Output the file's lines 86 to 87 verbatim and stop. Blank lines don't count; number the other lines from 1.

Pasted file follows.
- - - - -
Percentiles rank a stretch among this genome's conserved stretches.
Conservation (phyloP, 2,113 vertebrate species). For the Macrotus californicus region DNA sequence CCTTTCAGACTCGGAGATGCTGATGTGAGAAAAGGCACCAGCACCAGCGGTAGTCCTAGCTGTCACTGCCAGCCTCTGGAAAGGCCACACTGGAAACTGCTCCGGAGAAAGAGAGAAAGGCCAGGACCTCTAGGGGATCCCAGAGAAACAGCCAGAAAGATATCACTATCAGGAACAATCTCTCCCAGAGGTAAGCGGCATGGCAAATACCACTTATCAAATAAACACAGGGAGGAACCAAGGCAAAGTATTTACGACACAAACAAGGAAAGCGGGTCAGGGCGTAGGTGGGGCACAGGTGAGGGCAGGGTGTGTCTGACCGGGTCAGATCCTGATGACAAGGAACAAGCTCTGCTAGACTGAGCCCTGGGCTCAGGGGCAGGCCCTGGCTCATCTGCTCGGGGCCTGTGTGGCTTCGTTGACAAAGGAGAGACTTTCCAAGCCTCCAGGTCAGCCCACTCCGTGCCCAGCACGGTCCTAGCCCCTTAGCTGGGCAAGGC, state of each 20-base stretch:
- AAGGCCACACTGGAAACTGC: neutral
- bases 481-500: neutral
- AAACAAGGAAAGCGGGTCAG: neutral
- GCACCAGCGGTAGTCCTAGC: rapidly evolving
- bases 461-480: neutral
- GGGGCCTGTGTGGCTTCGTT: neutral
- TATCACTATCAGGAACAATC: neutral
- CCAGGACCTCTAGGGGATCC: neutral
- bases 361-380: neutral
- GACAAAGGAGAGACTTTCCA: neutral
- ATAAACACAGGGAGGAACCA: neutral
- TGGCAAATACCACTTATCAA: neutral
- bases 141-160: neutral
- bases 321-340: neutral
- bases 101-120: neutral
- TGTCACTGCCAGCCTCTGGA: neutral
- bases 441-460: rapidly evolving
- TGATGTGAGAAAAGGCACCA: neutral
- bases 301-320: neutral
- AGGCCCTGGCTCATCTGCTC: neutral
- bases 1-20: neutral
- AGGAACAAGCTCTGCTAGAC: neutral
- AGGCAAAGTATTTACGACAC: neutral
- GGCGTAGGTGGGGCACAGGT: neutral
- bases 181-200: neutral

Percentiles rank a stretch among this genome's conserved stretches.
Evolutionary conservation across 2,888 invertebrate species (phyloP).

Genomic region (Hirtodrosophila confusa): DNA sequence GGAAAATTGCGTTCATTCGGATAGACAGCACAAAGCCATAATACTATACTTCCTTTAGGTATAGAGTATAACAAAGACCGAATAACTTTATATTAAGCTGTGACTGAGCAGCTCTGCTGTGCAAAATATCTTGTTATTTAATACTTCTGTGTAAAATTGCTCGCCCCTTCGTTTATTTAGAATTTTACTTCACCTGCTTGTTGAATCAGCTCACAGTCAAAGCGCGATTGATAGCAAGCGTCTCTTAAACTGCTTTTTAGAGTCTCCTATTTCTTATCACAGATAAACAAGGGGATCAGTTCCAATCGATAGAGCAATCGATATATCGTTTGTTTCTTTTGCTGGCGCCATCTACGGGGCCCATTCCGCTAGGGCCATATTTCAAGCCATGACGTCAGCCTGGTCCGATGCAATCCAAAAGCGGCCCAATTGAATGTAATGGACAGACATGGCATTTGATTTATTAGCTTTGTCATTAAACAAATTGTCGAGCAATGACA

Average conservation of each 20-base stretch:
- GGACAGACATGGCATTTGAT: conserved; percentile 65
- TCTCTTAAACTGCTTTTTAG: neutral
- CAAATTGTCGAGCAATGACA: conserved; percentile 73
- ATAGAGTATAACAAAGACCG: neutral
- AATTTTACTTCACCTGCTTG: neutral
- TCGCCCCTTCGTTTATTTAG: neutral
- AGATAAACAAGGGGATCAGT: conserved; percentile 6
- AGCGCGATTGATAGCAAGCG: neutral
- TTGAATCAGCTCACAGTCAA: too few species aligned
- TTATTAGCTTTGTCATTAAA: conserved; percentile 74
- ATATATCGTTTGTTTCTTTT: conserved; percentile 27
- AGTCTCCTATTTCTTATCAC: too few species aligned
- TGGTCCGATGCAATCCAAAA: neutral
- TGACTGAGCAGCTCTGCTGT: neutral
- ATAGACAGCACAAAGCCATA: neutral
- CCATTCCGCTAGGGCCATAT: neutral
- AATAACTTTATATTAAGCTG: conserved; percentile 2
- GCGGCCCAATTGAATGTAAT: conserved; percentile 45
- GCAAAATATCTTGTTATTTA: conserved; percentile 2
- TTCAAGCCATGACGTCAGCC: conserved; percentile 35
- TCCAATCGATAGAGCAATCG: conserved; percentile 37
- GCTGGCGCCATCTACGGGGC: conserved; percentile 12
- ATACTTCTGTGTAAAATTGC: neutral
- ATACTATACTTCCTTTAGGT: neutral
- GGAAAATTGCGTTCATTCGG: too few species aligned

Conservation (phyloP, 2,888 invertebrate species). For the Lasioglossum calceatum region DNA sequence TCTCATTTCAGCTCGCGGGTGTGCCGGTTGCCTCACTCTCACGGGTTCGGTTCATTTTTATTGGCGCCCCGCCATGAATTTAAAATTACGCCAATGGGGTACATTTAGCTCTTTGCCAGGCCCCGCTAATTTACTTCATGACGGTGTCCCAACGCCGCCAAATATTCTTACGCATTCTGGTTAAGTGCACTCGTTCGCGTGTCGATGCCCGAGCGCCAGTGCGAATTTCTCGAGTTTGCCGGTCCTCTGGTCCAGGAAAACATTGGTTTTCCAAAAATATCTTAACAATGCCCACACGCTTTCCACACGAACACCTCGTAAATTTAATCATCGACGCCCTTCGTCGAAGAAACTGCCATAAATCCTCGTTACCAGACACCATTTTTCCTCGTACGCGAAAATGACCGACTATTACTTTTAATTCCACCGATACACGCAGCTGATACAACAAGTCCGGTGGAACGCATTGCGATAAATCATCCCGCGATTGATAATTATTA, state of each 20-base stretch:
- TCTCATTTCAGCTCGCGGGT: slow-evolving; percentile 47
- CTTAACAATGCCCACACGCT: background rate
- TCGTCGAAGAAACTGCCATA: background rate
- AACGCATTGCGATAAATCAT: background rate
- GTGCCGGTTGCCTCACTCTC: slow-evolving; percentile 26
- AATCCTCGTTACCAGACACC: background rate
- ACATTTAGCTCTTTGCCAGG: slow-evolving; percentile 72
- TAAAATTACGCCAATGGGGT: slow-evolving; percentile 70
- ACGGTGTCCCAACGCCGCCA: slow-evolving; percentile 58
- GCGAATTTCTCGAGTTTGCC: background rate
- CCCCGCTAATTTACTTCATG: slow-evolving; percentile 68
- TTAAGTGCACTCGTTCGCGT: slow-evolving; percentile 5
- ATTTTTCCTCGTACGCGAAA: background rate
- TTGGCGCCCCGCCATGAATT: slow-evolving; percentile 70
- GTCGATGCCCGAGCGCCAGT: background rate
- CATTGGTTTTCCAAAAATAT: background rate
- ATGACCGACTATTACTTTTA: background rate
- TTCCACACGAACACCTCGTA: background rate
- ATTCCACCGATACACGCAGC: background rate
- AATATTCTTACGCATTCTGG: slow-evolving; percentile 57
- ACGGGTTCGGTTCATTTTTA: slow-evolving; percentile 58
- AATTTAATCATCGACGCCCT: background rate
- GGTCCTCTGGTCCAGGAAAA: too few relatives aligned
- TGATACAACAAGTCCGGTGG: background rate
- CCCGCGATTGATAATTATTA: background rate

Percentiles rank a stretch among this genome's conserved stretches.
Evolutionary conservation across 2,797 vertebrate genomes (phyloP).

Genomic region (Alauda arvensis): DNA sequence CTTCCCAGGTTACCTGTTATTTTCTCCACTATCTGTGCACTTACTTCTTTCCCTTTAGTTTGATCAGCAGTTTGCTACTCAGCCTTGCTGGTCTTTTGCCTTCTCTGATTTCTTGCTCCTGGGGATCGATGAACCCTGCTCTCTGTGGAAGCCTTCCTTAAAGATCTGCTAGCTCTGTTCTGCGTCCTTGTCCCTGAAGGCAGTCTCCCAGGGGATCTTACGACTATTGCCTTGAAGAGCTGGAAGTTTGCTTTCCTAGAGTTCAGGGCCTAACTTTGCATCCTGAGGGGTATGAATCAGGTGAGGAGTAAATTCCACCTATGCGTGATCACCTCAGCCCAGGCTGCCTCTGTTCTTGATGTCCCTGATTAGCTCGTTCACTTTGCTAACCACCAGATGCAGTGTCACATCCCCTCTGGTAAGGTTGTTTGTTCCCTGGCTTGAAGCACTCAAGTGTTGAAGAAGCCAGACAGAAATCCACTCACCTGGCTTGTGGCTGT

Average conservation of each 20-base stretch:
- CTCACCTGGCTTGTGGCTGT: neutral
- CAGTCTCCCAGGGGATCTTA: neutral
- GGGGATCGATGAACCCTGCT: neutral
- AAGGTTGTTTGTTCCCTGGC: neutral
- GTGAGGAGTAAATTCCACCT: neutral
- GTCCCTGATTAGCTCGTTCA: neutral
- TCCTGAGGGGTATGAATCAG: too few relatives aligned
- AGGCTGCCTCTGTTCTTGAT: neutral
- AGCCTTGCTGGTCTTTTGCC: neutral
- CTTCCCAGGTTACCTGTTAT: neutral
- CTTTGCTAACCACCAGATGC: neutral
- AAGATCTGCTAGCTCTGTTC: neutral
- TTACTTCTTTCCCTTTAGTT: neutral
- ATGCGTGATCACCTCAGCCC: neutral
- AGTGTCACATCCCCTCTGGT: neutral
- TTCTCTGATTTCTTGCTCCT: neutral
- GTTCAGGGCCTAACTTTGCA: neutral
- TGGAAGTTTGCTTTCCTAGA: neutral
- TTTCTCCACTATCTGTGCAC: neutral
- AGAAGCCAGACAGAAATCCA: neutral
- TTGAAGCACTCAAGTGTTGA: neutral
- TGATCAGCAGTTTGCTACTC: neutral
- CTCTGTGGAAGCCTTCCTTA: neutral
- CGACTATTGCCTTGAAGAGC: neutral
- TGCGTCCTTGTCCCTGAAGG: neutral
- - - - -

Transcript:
Average conservation of each 20-base stretch:
- CTCACCTGGCTTGTGGCTGT: neutral